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Relay Programming


Lesson time: 20 Minutes         Basic lesson time includes activity only. Introductory and Wrap-Up suggestions can be used to delve deeper when time allows.

Lesson Overview

This activity will begin with a short review of Graph Paper Programming, then will quickly move to a race against the clock, as students break into teams and work together to create a program, one instruction at a time.

Teaching Summary

Getting Started - 15 minutes

1) Review
2) Vocabulary
3) Refresh Graph Paper Programming

Activity: Relay Programming - 20 minutes

4) Relay Programming

Wrap-up - 10 minutes

5) Flash Chat: What did we learn?
6) Vocab Shmocab

Assessment - 10 minutes

7) Relay Programming Assessment:Debugging

Lesson Objectives

Students will:

Teaching Guide

Materials, Resources and Prep

For the Student

For the Teacher

Getting Started (15 min)

1) Review

This is a great time to review the last lesson that you went through with your class. You can do this as one large group or have students discuss with an elbow partner.

Here are some questions that you can ask in review:

  • What did we do last time?

  • What do you wish we had had a chance to do?

  • Did you think of any questions after the lesson that you want to ask?

  • What was your favorite part of the last lesson?

Lesson Tip

Finishing the review by asking about the students' favorite things helps to leave a positive impression of the previous exercise, increasing excitement for the activity that you are about to introduce.

2) Vocabulary

This lesson has one new and important word:

Debugging - Say it with me: De-bugg-ing
Finding and fixing problems in your algorithm or program


3) Refresh Graph Paper Programming

Recall that in "Graph Paper Programming" we guided our teammates' Automatic Realization Machine (ARM) using arrows. Take a moment to do a refresher Graph Paper Programming image -- either one that you have already covered or an entirely new one.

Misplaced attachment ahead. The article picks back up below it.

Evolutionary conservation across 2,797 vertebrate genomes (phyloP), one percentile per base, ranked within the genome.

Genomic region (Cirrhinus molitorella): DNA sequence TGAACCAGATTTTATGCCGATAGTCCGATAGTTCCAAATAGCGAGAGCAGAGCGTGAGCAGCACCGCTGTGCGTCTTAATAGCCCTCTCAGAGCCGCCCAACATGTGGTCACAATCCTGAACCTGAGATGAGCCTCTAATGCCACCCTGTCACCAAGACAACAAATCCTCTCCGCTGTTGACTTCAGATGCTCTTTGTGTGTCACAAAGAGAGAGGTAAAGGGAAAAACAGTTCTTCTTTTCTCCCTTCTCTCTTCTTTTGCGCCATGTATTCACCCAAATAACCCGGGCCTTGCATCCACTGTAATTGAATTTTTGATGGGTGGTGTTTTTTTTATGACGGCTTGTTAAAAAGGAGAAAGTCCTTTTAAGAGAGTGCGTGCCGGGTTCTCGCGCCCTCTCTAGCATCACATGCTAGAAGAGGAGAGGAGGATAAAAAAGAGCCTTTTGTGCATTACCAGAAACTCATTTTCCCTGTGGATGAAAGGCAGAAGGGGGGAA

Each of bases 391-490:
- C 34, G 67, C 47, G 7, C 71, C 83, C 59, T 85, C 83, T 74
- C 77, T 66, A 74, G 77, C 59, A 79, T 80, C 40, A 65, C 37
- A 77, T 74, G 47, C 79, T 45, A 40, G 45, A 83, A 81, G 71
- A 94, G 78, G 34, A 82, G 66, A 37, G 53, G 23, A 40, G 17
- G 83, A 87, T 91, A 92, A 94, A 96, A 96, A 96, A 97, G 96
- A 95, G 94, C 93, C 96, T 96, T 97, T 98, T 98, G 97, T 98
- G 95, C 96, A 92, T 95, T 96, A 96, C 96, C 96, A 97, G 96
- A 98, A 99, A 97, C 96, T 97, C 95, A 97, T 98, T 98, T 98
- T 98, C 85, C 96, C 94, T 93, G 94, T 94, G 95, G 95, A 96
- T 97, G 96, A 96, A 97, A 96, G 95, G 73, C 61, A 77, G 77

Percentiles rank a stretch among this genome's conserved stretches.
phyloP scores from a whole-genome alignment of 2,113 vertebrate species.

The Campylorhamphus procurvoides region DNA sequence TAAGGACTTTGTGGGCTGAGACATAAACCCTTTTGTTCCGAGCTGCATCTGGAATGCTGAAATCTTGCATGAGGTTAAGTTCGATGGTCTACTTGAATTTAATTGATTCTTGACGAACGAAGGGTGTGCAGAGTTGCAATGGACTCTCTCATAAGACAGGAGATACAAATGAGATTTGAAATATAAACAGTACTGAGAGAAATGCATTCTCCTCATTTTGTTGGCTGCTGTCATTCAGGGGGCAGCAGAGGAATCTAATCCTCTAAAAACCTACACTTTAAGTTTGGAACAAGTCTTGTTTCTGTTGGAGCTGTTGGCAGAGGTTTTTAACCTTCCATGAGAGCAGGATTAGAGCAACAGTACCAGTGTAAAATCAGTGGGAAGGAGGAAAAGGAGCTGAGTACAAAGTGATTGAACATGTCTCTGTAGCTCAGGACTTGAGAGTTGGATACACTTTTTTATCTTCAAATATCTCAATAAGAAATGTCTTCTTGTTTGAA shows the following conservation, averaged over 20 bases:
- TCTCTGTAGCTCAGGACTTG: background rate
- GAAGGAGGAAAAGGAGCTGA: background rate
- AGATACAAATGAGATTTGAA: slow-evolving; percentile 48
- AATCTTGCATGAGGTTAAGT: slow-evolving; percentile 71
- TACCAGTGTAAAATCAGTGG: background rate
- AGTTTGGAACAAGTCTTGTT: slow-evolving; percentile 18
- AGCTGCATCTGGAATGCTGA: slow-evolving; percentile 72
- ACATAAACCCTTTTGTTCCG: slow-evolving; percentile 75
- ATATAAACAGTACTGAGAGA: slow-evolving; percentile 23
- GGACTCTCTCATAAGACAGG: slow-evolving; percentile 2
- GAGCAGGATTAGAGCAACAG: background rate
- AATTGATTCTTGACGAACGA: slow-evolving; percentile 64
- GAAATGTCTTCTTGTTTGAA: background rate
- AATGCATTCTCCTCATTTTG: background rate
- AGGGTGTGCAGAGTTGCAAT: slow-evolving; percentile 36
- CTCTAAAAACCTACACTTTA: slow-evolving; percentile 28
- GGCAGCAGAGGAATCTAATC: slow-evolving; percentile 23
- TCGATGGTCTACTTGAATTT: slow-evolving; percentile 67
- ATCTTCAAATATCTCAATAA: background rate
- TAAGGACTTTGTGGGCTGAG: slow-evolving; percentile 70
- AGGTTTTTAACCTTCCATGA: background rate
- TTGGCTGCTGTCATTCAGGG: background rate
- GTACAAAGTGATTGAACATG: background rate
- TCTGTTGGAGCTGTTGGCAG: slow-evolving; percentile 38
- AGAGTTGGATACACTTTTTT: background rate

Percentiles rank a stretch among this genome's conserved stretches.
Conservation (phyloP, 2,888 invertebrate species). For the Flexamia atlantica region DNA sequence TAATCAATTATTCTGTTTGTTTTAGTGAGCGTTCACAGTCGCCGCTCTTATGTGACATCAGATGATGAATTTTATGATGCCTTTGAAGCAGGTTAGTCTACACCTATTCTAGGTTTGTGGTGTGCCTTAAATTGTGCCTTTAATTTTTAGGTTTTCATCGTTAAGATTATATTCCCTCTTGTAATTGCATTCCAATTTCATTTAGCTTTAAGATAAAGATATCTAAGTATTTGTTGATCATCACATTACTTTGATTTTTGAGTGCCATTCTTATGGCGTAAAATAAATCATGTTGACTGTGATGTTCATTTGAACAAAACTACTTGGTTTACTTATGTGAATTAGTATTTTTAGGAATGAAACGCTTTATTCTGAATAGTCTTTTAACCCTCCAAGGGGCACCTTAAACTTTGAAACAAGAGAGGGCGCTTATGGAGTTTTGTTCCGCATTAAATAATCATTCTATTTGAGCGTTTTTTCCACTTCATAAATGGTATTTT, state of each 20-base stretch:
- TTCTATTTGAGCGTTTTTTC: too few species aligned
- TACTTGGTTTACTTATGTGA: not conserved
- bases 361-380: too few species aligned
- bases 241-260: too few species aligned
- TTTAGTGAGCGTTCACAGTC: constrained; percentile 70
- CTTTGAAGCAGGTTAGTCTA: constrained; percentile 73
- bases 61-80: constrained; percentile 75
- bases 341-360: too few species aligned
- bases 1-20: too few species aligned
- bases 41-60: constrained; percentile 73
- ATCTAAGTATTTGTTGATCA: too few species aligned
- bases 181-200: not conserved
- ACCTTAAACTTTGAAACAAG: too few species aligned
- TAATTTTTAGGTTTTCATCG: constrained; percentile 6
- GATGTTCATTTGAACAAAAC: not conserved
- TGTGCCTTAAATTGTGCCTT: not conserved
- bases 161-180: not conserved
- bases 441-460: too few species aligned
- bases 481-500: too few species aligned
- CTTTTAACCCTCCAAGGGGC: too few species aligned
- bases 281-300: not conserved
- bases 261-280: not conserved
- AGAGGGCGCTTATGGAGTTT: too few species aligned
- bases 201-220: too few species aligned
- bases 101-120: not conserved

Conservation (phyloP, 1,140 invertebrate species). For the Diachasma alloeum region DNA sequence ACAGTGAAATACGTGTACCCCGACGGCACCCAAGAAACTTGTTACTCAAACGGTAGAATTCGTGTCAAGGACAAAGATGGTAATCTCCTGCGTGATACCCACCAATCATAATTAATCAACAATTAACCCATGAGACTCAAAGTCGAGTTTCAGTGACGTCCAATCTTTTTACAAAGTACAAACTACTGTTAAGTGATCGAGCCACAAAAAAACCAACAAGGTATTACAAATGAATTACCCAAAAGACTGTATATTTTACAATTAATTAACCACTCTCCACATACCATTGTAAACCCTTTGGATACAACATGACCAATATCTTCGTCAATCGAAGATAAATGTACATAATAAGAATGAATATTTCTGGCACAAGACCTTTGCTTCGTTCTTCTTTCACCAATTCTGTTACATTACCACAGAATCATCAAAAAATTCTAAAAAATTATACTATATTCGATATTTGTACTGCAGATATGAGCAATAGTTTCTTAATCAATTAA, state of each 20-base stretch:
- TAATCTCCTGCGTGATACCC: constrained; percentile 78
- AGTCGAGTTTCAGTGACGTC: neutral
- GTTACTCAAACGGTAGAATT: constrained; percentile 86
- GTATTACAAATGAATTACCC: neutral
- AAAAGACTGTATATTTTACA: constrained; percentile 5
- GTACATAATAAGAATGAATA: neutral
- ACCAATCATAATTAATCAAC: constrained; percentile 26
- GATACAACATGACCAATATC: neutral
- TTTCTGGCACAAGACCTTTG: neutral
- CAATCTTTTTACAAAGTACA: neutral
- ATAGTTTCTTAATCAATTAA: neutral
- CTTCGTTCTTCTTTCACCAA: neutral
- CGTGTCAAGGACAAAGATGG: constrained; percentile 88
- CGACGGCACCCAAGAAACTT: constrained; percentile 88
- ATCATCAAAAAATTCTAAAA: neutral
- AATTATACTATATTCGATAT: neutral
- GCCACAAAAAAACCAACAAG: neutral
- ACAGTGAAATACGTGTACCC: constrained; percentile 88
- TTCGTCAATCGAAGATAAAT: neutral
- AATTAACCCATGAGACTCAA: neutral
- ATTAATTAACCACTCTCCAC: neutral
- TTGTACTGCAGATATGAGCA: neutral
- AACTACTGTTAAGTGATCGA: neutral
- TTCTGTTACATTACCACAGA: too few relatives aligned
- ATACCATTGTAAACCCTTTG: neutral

We are going to do the same kind of thing today, but instead of controlling each other, we are going to work together to create a program one symbol at a time.

Activity: Relay Programming (20 min)

4) Relay Programming

The practice lesson was easy enough; let's add some action! We're going to do the same type of thing (create a program describing an image) but now we're going to do it in relay teams, one symbol at a time.

The rules of this game are simple:

  1. Divide students into groups of 3-5.
  2. Have each group queue up relay-style.
  3. Place an identical image at the other side of the room/gym/field from each team.
  4. Have the first student in line dash over to the image, review it, and write down the first symbol in the program to reproduce that image.
  5. The first student then runs back and tags the next person in line, then goes to the back of the queue.
  6. The next person in line dashes to the image, reviews the image, reviews the program that has already been written, then either debugs the program by crossing out an incorrect symbol, or adds a new one.
  7. That student then dashes back to tag the next person, and the process continues until one group has finished their program.
  8. First group to finish is the winner!

Play through this several times, with images of increasing difficulty.

Clarifications


Here are some clarifications that need to be shared from time to time: